What Does the Clouser Minnow Represent
The clouser minnow represents a baitfish. You can tie them in whichever colors and sizes you choose, but they always represent small fry or minnows in whichever waters you fish them.
I have, on occasion, fished them as a crawling crab on a sandbank for a South African Spotted Grunter before. This seemed to get their attention, but I couldn’t get the eat. This is a work in progress, and I will report my findings.
My thoughts were to fish it the same as you would fish for Redfish on the mudbanks. Make the disturbance in the water and mud to get the fish’s attention, then small twitches to get them to eat.
Clouser Minnow Favorite Size and Color
Below are the clouser patterns that I tend to have on me for my saltwater and bass missions. I will also carry a small box with a few smaller clouser patterns, as I will never pass up the opportunity to throw one at a fish that is on the prowl.
- Baby Clouser– This is the perfect pattern to throw for smallmouth bass or any predatory freshwater fish, really. The movement and sink rates on these patterns are perfect for those deeper-lying fish.
- Clouser Minnow– this is the classic clouser that will catch just about anything. I tie them in chartreuse over white and blue over white for my saltwater missions, and red over black for tigerfish. Never forget this pattern in a plain white version with some flash through the body. It is always lethal.
- Bonefish Clouser– A slightly bushier version, this is perfect for bonefish and for the Grunter I mentioned earlier. The bushier pattern sinks slower and pushes more water. They are perfect for those high-sun days on the flats when the water is dropping, and the fish are on the move.
Guide PRO TIP – lead the moving fish with enough space for the fly to sink near the bottom, then give it short, small strips back, giving it that twitching movement.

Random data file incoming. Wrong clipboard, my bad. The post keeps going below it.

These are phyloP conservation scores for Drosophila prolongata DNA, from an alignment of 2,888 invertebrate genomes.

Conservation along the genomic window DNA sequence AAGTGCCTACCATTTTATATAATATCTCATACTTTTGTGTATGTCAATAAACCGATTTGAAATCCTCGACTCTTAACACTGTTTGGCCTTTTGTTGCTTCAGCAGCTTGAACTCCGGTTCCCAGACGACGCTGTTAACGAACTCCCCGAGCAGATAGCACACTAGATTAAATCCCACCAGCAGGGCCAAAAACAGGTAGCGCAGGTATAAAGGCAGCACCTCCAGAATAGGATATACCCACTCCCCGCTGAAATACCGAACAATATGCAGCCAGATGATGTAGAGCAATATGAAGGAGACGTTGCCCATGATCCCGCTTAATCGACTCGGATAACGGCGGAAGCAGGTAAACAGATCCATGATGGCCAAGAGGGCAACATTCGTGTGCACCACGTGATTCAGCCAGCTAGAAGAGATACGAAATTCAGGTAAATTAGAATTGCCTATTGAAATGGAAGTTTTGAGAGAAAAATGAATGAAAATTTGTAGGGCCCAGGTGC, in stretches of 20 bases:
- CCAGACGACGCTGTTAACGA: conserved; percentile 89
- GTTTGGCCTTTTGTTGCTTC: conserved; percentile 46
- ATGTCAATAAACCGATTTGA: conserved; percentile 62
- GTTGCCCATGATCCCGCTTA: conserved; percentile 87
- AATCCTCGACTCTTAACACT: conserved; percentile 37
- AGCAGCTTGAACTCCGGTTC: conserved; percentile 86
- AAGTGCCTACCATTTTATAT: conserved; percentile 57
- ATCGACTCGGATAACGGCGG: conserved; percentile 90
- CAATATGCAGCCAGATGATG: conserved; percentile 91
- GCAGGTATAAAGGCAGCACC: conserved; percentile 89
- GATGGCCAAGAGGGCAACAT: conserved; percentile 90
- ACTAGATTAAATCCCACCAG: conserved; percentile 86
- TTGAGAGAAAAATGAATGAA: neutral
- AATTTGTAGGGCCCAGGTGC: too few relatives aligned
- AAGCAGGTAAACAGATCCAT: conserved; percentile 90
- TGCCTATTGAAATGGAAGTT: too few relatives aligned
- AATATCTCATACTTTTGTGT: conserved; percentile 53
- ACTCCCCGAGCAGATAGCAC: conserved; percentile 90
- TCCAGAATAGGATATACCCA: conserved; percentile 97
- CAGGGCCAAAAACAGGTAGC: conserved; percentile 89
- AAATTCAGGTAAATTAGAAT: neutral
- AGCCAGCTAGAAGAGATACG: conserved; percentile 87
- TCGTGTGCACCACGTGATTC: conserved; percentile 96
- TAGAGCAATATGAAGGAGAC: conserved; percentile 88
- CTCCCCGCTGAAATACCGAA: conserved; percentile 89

Where to Buy Clouser Minnow
I always say it’s best to support locals where possible. So, if you don’t tie your own flies, then please try to get them from your local fly shop.
If you would like to learn to tie your own flies, then this is a very simple pattern to learn to tie. You don’t need any experience or many materials. Please see below the step-by-step.
How to Tie Clouser Minnow
Hook- SA210, Bob Clouser classic
Thread- 210 denier flat waxed thread.
Eyes- 4mm tungsten Dumbbells
Body-Silver chenille and Bucktail choice of colors.
Flash- Flashabou (optional)
- Secure hook in the vice.
- Wrap level thread base, finishing 1/3rd from the hook eye.
- Tie on your dumbbell eyes and secure them with a few tight wraps. You can, at this point, add a drop of super glue to the wrappings for extra strength.
- Tie in the chenille at the rear of the hook, just before the bend.
- Wrap tread forward, ending in front of the eyes.
- Wrap the chenille forward, and it ties off in front of the eye
- Invert the hook, or if you have a rotary vice, turn it upside down.
- Tie in your white bucktail first. The length is up to you. I like them to be about double the length of the hook.
- Tie in the second color and the flash at this point.
- Finish the fly with a good solid thread head.
- Tie off and apply head cement.
PRO TIP- you can switch threads and make the head red should you wish; this is a great trigger for most fish.
One Last Cast with the Clouser Minnow
The Clouser minnow is undoubtedly one of those patterns that we all should carry in our fly box.
They are very effective in almost all conditions, and best of all, they catch loads of fish.
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Fly fishing has been my passion and pursuit for the past 20 years. I am a South African based fly fisherman who loves nothing more than spending a day on the water. Fly fishing is more than catching fish, being in the outdoors with good friends and family is what it is all about.
Sources and Credits
- A special thanks to Umpqua Flies – link for photo usage. World’s Best Flies – Umpqua